The relationship between the US and its European allies is frayed at the edges, with Europe’s leaders now looking at Washington with growing suspicion. This, at a time when talks on a free trade agreement are supposed to be getting underway next week. At the centre of the growing discontent is the storm over revelations that the National Security Agency (NSA) at Fort Meade near Baltimore has engaged in a systematic and comprehensive programme to listen into electronic conversations of its allies on the other side of the Atlantic.
What has angered Europe’s political leaders is the latest leak from newspapers that Washington was also engaged in spying activities in the offices of those leaders, monitoring their conversations, listening to their activities ahead of the European Union and US free trade talks. The US was also aided by officials at the General Communications Headquarters, located in Cheltenham in western England — an embarrassing leak for the government of David Cameron.
Given the global nature of terrorism and the ability of terrorists to operate and organise around the world, it is easy to see why the NSA and other national and international security agencies engaged in combating these groups would want to mine data on persons of potential interest: Since 9/11 the world changed forever and such surveillance is a fact of life.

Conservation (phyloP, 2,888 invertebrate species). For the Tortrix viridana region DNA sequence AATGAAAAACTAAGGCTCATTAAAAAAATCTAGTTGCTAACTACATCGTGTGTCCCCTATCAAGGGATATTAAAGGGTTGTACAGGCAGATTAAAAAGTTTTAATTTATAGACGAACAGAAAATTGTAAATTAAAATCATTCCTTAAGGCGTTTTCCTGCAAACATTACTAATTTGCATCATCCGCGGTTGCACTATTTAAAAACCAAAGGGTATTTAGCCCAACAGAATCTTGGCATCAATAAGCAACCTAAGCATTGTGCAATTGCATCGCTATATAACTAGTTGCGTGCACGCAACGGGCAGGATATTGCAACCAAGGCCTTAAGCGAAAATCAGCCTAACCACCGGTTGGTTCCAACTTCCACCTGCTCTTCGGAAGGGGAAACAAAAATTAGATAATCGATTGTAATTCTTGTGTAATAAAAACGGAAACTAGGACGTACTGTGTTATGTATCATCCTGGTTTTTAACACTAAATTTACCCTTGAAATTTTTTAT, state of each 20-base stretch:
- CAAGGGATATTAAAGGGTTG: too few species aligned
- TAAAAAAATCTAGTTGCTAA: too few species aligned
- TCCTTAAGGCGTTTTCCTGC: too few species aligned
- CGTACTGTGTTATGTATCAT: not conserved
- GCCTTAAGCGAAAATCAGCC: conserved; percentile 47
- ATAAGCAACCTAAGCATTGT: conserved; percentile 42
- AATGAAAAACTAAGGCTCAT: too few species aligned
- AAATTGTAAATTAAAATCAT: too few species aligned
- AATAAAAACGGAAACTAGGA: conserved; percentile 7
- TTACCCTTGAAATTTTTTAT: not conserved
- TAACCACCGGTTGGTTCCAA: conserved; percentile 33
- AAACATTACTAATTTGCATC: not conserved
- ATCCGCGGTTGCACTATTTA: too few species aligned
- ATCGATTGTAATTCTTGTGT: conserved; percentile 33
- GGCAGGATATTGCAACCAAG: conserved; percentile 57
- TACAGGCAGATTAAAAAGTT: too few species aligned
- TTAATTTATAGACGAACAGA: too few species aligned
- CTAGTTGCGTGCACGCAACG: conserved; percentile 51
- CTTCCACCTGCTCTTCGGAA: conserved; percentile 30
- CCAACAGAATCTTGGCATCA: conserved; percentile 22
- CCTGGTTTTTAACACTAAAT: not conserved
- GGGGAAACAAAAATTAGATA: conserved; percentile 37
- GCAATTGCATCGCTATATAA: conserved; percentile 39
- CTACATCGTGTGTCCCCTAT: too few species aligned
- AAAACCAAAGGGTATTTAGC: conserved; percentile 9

However, bugging the embassies and offices of its close allies is unacceptable. This is a breach of both protocol and trust that cannot be excused by comments such as those from the US Secretary of State, John Kerry, to the effect that ‘well every body does it’. French President Francois Hollande has indicated that the free trade talks should be called off. Given that the snooping occurred in offices directly involved in laying the groundwork in European capitals for the negotiations, it is hard to argue with his line of thinking.
The reality is that the US believes it is a law unto itself, above those who question and those who should provide answers. Its actions are repugnant to the proper conduct of diplomacy and trade. And that is a shame.